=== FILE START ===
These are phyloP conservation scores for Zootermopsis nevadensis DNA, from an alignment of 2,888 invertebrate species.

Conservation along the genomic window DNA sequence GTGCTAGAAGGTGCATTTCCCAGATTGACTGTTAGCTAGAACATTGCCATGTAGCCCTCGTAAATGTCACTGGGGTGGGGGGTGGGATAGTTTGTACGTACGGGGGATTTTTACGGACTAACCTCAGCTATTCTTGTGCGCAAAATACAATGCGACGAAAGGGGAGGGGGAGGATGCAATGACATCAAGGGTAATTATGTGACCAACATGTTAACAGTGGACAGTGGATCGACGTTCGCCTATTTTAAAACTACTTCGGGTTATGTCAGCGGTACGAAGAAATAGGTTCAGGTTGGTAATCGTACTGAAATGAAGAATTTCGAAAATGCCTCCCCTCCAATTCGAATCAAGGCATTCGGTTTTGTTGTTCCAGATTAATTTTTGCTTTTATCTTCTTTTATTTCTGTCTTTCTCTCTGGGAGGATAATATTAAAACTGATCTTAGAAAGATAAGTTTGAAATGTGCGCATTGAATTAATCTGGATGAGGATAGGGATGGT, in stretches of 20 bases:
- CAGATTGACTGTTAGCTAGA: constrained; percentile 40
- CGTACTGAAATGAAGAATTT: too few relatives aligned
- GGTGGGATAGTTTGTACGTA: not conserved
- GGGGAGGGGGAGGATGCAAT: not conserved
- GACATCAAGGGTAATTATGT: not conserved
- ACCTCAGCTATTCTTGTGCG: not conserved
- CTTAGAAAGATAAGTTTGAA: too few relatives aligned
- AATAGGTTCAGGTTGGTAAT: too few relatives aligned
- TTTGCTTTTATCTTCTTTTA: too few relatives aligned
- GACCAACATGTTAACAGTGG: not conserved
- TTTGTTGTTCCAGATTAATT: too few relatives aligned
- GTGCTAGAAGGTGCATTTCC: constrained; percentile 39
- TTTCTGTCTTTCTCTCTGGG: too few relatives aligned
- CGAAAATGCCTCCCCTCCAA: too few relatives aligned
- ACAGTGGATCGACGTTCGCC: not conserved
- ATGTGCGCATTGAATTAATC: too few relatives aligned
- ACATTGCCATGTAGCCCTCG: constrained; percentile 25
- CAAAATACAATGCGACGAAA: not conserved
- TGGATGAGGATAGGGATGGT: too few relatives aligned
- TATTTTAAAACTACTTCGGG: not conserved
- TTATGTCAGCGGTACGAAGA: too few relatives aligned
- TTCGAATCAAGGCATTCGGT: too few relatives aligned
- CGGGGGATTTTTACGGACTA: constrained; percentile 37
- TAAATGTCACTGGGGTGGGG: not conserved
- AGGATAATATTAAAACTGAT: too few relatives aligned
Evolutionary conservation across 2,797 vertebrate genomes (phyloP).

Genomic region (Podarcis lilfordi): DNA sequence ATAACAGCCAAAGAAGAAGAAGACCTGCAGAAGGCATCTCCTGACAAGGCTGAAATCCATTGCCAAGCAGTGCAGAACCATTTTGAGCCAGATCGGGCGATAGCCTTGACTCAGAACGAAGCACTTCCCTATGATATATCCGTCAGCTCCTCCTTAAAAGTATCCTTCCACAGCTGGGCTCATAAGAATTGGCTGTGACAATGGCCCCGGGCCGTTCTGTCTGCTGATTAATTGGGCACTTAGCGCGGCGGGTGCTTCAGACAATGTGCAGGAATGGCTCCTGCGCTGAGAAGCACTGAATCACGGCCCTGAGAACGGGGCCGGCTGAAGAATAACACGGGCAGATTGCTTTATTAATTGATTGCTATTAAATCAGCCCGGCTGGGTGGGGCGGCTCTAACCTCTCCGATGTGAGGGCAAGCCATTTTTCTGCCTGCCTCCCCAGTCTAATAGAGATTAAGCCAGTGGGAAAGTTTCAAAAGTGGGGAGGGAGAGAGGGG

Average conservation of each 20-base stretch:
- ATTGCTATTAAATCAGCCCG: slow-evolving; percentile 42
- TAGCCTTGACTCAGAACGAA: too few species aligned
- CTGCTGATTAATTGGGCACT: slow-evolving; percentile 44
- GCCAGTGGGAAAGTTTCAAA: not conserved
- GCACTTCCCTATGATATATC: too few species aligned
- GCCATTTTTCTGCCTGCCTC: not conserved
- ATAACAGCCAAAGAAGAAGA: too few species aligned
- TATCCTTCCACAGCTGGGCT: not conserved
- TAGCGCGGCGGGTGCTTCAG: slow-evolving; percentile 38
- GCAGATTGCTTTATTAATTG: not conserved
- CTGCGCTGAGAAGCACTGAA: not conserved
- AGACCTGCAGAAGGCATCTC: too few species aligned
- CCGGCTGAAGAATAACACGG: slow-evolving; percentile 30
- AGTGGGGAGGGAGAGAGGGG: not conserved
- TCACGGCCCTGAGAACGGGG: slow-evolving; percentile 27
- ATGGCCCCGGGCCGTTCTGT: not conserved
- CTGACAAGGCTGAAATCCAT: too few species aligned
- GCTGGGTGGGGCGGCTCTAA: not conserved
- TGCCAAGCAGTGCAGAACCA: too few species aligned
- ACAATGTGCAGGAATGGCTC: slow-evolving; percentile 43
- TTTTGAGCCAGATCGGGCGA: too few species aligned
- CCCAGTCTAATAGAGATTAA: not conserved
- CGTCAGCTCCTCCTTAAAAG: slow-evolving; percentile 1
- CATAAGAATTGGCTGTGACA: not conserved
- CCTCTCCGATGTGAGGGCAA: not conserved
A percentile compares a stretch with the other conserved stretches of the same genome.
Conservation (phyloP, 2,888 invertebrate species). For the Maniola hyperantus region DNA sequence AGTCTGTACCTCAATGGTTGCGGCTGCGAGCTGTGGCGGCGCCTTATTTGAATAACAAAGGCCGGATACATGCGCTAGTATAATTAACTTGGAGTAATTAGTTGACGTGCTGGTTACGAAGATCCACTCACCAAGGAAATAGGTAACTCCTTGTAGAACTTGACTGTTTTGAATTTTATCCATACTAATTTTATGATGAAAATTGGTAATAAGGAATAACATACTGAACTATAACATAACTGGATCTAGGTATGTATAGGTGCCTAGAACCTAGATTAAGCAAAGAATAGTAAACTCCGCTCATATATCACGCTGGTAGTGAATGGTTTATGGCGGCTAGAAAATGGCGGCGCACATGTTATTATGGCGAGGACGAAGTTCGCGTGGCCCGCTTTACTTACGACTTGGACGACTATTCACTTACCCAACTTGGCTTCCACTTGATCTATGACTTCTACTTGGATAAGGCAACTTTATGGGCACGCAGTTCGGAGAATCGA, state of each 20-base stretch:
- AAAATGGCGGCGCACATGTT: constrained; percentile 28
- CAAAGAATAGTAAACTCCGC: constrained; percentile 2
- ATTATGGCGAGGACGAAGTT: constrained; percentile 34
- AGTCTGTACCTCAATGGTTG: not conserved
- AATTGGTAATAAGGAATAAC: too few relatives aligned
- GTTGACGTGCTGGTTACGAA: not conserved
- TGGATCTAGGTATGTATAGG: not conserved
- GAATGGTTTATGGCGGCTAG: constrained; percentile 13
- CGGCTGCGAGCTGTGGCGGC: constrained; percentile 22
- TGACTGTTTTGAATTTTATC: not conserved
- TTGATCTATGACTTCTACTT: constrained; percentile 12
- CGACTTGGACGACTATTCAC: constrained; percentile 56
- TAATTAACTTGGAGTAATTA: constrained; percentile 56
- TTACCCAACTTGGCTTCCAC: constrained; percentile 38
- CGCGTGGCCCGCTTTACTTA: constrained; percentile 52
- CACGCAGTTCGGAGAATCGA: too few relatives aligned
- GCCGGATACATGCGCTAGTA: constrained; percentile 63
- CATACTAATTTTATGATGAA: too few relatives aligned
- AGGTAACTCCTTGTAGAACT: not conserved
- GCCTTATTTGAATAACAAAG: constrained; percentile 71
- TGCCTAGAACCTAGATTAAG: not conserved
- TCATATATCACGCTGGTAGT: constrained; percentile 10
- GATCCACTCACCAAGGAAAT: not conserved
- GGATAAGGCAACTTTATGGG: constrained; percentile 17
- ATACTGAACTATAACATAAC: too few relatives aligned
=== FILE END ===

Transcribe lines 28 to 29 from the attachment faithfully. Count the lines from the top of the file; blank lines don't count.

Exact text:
Evolutionary conservation across 2,797 vertebrate genomes (phyloP).

Genomic region (Podarcis lilfordi): DNA sequence ATAACAGCCAAAGAAGAAGAAGACCTGCAGAAGGCATCTCCTGACAAGGCTGAAATCCATTGCCAAGCAGTGCAGAACCATTTTGAGCCAGATCGGGCGATAGCCTTGACTCAGAACGAAGCACTTCCCTATGATATATCCGTCAGCTCCTCCTTAAAAGTATCCTTCCACAGCTGGGCTCATAAGAATTGGCTGTGACAATGGCCCCGGGCCGTTCTGTCTGCTGATTAATTGGGCACTTAGCGCGGCGGGTGCTTCAGACAATGTGCAGGAATGGCTCCTGCGCTGAGAAGCACTGAATCACGGCCCTGAGAACGGGGCCGGCTGAAGAATAACACGGGCAGATTGCTTTATTAATTGATTGCTATTAAATCAGCCCGGCTGGGTGGGGCGGCTCTAACCTCTCCGATGTGAGGGCAAGCCATTTTTCTGCCTGCCTCCCCAGTCTAATAGAGATTAAGCCAGTGGGAAAGTTTCAAAAGTGGGGAGGGAGAGAGGGG